Our Bunker in the Philippines

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Here’s a few random conversations that Janet and I have recently had:

Now that my retirement is, while not around the corner, at least within view, we talk more and more about the type of home where we would like to ultimately live. The other day Janet told me she would like “an underground place” in our future home.

“You mean a basement?” I asked, confused.

“No, of course not,” she replied. In fact there are few basements built in homes in the Philippines. If you find one, good chance it was built by an expat. Not sure of the reason for the lack of basements – perhaps the risk of typhoons. “A place dug under the ground,” she added.

After I quizzed her a bit I realized that what she was asking for was – a bunker. My mind wandered humorously to thoughts and images of Hitler and Eva’s last days and of the bomb shelters paranoid Americans built in the 50s and 60s.

“If you’re worried about storms, I would think a basement would be better,” I told Janet.

“Of course it’s not about storms. We’d drown underground in a typhoon.”

“Then why do you want an underground place?”

“War,” she stated matter of factly. I suppressed a giggle.

“If the Chinese attack the Philippines, I don’t think Alcoy or Valencia (two of the places we are thinking about moving to) would be at the top of their attack list,” I said.

“If the Chinese attack the Philippines, I don’t think Alcoy or Valencia would be at the top of their attack list.”

I tried to reason with her stating that war in the Philippines was highly unlikely. She reminded me of the Japanese in WW2. I told her that even if there was a war, Alcoy would be an unlikely battle front. She reminded me again of the Japanese in WW2 and told me that the very neighborhood in which she grew up had been much larger before the war and had in fact been renamed after the war.

I found it strange that a person born generations after the end of WW2 could still be so impacted by it; but that terrible memory is a huge holdover in the Philippines.

There was no sense in arguing further and I finally promised her that if war came, we would have the resources and the car to escape.

“What about my family?” she asked. I should have known that response was coming.

“I don’t think they’ll all fit in the bunker,” was all I could add.


Janet works very hard at her job and comes home almost daily with stories of bumps and scrapes and cuts she got at work. In the culture I grew up in we would call her a bit of a klutz. But she’s an awfully cute klutz, so I think I’ll keep that word to myself.

Yesterday she told me that she banged her knee hard enough that she yelled out “Oh shit,” at the top of her lungs. Her co-workers laughed and chastised her.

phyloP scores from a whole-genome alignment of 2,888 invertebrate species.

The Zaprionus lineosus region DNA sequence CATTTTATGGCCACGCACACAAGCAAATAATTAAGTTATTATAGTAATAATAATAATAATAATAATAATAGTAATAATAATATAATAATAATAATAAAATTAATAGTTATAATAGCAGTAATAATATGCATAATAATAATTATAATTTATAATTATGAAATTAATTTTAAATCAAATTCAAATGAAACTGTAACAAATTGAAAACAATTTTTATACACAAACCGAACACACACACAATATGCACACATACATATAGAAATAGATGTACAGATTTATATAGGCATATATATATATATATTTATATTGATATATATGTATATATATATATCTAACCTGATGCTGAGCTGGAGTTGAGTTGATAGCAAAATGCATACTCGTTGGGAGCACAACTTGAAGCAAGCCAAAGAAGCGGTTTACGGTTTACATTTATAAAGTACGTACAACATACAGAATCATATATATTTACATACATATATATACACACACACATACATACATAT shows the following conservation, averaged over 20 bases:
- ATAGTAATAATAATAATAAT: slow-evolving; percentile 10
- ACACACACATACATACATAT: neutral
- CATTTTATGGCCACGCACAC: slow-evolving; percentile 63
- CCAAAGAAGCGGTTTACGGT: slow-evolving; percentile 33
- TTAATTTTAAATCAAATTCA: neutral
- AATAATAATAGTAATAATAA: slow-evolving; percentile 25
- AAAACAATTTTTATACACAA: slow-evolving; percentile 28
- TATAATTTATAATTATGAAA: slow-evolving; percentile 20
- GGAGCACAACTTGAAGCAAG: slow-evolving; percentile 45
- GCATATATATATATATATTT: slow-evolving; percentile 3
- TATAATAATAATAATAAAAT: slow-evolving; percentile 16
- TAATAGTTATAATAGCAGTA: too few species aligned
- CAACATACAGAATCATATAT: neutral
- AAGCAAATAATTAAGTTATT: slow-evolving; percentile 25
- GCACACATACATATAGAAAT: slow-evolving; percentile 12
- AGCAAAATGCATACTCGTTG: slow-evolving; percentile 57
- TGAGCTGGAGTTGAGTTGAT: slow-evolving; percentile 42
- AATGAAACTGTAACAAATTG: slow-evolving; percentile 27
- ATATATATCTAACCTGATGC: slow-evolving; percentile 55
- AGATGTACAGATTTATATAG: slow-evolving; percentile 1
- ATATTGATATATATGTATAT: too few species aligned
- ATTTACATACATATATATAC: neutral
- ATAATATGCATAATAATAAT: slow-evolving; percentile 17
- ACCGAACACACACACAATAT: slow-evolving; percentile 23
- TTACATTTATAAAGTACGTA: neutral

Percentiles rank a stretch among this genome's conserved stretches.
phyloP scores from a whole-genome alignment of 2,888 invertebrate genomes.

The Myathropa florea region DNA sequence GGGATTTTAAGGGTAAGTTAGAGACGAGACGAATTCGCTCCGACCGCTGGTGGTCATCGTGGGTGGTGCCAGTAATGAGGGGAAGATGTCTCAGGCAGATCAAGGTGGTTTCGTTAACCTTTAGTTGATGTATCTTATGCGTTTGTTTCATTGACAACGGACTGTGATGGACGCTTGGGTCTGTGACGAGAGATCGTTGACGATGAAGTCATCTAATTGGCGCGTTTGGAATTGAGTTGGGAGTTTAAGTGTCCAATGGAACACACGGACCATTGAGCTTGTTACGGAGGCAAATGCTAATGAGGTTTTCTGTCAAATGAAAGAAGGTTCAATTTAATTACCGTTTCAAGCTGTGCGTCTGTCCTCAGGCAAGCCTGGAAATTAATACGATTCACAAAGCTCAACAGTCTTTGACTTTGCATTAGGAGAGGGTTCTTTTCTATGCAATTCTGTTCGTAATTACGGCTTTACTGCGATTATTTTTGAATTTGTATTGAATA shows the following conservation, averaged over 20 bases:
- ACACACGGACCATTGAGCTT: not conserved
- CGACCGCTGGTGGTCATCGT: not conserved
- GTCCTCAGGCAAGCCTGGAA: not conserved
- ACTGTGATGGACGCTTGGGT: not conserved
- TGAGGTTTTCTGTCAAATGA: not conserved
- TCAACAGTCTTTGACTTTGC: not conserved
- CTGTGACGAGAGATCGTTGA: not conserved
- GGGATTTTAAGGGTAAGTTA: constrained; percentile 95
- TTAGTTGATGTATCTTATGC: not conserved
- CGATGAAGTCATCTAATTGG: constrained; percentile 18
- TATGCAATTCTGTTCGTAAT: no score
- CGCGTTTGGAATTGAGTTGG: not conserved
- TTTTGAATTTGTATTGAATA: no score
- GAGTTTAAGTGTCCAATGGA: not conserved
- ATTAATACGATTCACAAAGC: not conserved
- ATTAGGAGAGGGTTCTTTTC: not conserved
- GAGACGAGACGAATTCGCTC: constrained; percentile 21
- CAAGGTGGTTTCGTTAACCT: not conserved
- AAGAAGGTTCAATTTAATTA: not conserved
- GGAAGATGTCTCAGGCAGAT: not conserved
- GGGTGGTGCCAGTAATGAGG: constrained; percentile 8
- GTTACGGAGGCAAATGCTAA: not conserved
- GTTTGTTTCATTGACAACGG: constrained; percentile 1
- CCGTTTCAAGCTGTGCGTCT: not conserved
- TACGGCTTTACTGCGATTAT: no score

I know that she not only curses when an accident happens but she has been known to curse at her employees, although they all still like her. I imagine they think her outbursts are cute.

I remarked, “You seem to curse a lot more than you used to.” She agreed. “Did you curse in the Philippines?”

“My mother would scold me if I did,” she replied. But I knew that she had not lived at home the last five years before she arrived in the US, working and studying in Leyte.

“I didn’t curse there either,” she said. “Remember, I went to church daily when I was there.”

I felt a twinge of guilt that while I have supported her religious beliefs and activities and would drive her to church on Sundays when she first arrived in the US, I knew that she hadn’t attended in a very long time. I suspect that the church experience here just isn’t the same as in the Philippines.

“So you just curse more because it’s more standard vocabulary in the US?”

“Yes, that’s true. And because I learned it from you,” she laughed.



 A couple days ago completely out of the blue Janet asked me, “What do you think about kids with electronic gadgets?” I told her what she already knew; that my teens have iphones and Macbooks, seemingly like most kids around here.

“I don’t like kids with all these gadgets to play on. Now, two year olds have phones.” I agreed but know that in the US it’s hard to get around it. All kids have them and what is the alternative? “Going outside? Where there are bugs? Don’t be silly.”

“I want our child to play outside. How old were your kids when they first got phones?”

It was long enough ago that I couldn’t remember. And before the kids had iphones they had ipods and Gameboys.

“Well, I don’t want our child to become a gadget addict.” After some back and forth we agreed that 12 was a reasonable age to get one of these new fangled electronic gadgets.

“Of course,” I reminded Janet. “By the time a kid of ours could hit 12, that phone and those gadgets will be built into your brainstem.” I then looked over at her, holding her iphone 6 and chatting on Facebook Messenger. “And you might have a tough time telling a kid he/she can’t have a gadget when you’re on your phone all day,” I added smiling.

“I’ll tell him I’m working.”

2 thoughts on “Our Bunker in the Philippines”

  1. Reasons for basements…it’s simple. Basements were designed years ago when it was learned that for structural stability, especially in the northern climes, footings and foundations had to be exteded below the freeze line to prevent upheaval. Since the freeze depth in many northern states is over 48 inches, it was realized soon there after that with just a little bit more material, (4 more feet of concrete) you chould double your living space. Hence, the basement was born. Here in the Philippines near sea level at least it would be too wet at that depth, unless you needed an underground pool. Oh and Filipina logic, it’s just totally cute in itself.

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